Visual Basic .NET Data Types


What is data? Simply stated, data is information. From a programmer's perspective, however, the information contained in a piece of data can be stored in a computer many different ways. Given that you have choices about how to store data in a computer, how do you select the "correct" way to store a given piece of data in the computer? It depends.

As a starting point in making a decision about which data type to use for a specific task, you first need to know what the data type choices are. Table 4.1 presents a list of the common data types that are supported by Visual Basic .NET. The table also presents additional information about each data type to help you better understand the use for which each data type is best suited.

Table 4.1. Visual Basic .NET Basic Data Types

Type

Storage (Bytes)

Value Range

Boolean

2

True or False

Byte

1

0 through 255 (unsigned)

Char

2

0 through 65535

Date

8

0:00:00 January 1, 0001, through 11:59:59 December 31, 9999

Decimal

16

0 through ±79,228,162,514,264,337,593,543,950,335 with no decimal point; 0 through ±7.9228162514264337593543950335, with 28 places to the right of the decimal; the smallest nonzero number is ±0.0000000000000000000000000001 ( ±1E-28)

Double

8

“1.79769313486231570E+308 through “4.94065645841246544E-324 for negative values; 4.94065645841246544E-324 through 1.79769313486231570E+308 for positive values

Integer

4

“2,147,483,648 through 2,147,483,647

Long

8

“9,223,372,036,854,775,808 through 9,223,372,036,854,775,807

Object

4

A value of any Object type

Short

2

“32,768 through 32,767

Single

4

“3.4028235E+38 through “1.401298E-45 for negative values; 1.401298E-45 through 3.4028235E+38 for positive values

String

[*]

0 to approximately 2 billion Unicode characters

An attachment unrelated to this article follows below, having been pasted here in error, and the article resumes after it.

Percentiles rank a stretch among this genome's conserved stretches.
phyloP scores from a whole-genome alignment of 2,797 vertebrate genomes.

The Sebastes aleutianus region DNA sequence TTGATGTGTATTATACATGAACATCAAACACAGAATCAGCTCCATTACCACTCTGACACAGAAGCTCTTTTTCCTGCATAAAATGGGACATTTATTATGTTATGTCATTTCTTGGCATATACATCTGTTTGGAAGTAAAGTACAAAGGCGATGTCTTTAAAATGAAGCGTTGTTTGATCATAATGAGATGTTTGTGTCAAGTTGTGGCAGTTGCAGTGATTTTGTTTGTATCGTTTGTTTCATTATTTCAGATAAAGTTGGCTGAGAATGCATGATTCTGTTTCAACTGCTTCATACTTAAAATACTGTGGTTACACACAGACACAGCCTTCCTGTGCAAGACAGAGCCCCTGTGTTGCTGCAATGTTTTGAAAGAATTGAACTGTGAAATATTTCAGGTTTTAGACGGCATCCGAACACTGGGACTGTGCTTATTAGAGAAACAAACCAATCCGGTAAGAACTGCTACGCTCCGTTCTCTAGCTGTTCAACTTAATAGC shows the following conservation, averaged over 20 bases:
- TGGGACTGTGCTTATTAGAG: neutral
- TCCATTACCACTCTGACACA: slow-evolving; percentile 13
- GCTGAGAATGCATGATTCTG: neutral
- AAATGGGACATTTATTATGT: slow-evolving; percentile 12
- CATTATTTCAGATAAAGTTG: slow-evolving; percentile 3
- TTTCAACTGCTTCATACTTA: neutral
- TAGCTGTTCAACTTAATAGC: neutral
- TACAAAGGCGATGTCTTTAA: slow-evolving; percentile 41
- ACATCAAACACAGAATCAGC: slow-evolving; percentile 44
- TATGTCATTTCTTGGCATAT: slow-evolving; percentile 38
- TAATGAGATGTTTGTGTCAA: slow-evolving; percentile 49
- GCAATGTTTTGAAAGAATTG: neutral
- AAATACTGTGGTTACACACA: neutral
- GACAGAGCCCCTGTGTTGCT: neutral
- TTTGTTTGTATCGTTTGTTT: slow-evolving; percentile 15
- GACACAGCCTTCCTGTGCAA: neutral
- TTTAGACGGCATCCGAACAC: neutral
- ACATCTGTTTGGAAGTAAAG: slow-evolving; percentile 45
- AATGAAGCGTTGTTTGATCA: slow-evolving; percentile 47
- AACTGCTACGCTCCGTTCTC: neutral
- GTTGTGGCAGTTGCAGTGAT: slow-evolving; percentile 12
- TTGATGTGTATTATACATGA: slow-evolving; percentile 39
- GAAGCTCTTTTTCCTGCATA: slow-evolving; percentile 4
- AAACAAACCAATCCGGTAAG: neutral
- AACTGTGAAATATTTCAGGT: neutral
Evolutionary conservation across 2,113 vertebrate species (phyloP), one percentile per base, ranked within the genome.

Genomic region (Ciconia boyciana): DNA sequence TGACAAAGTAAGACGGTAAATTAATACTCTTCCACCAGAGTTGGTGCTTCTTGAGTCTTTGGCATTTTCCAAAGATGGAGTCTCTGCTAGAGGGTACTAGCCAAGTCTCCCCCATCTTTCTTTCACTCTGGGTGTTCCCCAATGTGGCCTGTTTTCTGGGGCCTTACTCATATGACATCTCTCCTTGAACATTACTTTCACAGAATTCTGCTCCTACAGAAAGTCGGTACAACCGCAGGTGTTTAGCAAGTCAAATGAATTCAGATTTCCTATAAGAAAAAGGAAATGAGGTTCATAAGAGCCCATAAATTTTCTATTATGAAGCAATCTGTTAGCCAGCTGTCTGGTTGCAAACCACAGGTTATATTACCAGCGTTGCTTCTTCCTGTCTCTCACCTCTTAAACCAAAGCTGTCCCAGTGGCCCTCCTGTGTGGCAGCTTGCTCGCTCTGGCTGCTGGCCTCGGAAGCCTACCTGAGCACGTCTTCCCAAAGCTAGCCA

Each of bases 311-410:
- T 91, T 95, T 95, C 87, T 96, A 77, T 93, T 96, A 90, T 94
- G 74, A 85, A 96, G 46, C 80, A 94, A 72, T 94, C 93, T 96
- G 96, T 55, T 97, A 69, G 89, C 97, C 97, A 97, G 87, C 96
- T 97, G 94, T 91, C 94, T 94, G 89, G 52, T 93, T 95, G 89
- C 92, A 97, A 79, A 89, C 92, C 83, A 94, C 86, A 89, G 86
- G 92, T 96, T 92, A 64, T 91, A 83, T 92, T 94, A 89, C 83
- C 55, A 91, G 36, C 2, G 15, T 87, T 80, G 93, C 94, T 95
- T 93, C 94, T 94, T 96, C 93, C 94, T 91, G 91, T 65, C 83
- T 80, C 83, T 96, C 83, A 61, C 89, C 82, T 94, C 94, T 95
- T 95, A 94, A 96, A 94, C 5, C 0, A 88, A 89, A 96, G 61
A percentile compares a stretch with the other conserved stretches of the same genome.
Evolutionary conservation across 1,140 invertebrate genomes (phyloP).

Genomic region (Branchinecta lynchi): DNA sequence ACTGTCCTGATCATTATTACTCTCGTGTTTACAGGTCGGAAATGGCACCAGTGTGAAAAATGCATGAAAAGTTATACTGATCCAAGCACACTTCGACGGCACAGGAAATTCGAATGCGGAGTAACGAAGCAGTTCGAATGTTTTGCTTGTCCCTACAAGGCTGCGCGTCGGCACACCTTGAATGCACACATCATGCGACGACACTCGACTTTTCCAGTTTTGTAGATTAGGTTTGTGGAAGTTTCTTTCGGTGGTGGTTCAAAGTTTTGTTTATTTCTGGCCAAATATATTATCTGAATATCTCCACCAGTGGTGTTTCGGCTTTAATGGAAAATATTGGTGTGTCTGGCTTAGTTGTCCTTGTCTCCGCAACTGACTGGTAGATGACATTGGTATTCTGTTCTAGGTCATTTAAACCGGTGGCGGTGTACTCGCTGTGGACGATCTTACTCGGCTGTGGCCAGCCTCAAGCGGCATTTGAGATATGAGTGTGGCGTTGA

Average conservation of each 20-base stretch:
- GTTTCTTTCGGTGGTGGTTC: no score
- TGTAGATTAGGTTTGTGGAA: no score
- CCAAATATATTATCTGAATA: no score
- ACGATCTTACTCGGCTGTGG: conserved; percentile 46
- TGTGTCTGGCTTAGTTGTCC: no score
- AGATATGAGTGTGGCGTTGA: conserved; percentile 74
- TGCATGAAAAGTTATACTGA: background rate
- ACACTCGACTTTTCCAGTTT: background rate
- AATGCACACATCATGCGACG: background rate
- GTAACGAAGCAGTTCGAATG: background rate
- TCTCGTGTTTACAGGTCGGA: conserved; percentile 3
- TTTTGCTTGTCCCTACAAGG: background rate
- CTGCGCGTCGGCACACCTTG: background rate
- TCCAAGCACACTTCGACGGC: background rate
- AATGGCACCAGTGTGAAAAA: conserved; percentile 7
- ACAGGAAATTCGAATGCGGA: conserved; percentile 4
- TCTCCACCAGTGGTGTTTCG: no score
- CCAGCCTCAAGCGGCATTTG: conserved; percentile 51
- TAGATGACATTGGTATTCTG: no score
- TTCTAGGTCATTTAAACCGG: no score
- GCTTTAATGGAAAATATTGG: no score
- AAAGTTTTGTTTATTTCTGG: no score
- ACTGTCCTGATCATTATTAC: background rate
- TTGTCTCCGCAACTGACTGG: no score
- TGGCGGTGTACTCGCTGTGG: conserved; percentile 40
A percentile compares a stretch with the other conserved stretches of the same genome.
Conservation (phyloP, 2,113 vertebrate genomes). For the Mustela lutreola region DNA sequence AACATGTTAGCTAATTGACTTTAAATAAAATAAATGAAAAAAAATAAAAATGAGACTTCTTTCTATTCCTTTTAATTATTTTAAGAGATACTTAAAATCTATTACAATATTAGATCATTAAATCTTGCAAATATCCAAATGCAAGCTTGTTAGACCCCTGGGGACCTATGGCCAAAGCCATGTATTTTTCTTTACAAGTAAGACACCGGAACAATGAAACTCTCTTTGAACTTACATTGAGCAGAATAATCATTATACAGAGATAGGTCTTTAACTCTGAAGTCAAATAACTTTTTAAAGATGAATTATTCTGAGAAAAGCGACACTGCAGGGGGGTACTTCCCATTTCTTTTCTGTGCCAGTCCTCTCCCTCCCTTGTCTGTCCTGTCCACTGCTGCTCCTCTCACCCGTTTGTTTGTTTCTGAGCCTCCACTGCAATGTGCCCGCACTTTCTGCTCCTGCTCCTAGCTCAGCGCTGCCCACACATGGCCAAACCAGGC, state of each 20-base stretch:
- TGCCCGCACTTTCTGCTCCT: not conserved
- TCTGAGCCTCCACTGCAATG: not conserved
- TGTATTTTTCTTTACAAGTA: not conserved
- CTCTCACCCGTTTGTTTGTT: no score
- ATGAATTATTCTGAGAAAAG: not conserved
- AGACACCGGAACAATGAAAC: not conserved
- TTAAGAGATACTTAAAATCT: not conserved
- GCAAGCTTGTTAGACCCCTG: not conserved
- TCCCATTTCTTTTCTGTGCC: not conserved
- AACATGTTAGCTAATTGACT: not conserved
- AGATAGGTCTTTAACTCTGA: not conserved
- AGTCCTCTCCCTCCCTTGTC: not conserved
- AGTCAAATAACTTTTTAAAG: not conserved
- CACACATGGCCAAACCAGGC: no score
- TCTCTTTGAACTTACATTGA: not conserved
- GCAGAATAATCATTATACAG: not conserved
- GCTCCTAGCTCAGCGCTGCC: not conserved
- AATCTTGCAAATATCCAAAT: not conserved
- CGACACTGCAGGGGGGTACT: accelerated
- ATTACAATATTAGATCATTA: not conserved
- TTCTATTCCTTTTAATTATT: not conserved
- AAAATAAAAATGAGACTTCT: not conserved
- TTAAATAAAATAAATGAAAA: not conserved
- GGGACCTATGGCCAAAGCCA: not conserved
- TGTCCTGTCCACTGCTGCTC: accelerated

User Defined

[*]

A range determined by the structure member's data type that is independent of the ranges of the other members

[*] The amount of storage depends on the implementing platform.

A quick look at Table 4.1 shows that there is a considerable range of values among the various data types. Sometimes the data type you need to use is obvious. For example, if you need to store the data value 1000 in a program, the Boolean and Byte data types will not work because they are not capable of storing the value 1000 . However, Char , Decimal , Double , and several other data types are quite capable of storing the value 1000 . How do you decide which of them to use?

Which Data Type to Use?

In all facets of life, decisions often involve tradeoffs. In terms of computer programming, the tradeoff often involves trading memory usage for speed or vice versa. In other cases, you have to trade memory usage for range. For example, if you use a Single data type, you use less memory for each number (4 bytes) than if you use a Double data type (8 bytes), but you are forced to accept a smaller range of values.

As a general rule, programmers are less concerned today about memory limitations than they are about the speed at which data is processed. Because the speed at which data is processed is very important, it seems to make sense that the smaller the number of bytes the program needs to manipulate while processing the data, the faster the program will run.